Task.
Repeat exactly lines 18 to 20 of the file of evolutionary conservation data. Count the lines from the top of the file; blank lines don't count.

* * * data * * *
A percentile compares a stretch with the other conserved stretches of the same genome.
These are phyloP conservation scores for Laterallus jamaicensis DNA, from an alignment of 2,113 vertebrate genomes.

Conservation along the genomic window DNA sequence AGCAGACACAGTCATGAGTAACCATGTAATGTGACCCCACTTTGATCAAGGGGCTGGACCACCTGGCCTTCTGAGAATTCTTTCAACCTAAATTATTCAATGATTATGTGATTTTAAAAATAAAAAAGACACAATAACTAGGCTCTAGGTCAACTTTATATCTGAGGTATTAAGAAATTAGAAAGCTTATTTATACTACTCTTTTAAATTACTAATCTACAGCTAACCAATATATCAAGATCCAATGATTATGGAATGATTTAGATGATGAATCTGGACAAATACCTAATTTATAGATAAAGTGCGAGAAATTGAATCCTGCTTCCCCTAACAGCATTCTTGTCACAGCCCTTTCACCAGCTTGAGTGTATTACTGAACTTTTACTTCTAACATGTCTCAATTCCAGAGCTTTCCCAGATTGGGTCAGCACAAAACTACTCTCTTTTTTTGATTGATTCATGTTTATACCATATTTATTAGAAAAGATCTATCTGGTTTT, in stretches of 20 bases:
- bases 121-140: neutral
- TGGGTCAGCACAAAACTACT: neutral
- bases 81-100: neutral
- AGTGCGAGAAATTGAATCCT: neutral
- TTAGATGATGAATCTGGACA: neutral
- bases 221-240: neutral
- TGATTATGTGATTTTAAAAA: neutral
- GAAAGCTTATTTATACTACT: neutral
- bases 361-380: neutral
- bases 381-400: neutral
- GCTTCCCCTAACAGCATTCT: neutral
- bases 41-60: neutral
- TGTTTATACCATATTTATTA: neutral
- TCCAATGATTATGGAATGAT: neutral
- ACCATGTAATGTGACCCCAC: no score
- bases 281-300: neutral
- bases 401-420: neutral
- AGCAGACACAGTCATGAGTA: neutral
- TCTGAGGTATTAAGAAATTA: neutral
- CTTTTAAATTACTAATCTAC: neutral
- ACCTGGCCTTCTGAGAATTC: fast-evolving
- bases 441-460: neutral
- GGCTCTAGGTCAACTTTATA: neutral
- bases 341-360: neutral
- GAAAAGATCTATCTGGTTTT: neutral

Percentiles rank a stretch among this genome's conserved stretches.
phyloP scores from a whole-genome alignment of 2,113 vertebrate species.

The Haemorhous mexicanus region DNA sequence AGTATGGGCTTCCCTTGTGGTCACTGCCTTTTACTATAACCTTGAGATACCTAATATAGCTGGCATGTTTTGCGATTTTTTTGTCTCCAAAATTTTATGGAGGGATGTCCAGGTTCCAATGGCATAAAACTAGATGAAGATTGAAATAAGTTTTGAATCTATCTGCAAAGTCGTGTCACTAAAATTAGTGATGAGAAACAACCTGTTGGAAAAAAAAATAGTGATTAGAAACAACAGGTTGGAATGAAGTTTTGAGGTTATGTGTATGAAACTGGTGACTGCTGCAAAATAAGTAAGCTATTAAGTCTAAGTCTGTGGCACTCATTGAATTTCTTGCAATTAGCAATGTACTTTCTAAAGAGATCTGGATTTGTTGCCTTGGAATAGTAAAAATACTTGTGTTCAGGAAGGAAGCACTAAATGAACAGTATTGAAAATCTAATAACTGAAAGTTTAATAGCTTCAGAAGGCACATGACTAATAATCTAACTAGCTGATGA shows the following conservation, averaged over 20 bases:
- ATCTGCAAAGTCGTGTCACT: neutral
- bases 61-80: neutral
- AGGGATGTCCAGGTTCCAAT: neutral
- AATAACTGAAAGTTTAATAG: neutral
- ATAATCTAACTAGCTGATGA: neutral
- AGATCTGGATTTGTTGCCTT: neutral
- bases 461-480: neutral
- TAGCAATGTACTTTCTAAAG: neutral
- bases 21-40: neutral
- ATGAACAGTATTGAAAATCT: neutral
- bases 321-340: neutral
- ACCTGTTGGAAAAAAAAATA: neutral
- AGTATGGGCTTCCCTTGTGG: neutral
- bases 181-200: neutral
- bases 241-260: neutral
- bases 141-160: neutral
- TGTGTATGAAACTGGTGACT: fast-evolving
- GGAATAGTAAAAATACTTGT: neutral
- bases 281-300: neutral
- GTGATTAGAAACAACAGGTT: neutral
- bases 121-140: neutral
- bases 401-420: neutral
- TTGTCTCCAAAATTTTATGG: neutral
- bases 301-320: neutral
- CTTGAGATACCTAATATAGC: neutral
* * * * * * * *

- ACCATGTAATGTGACCCCAC: no score
- bases 281-300: neutral
- bases 401-420: neutral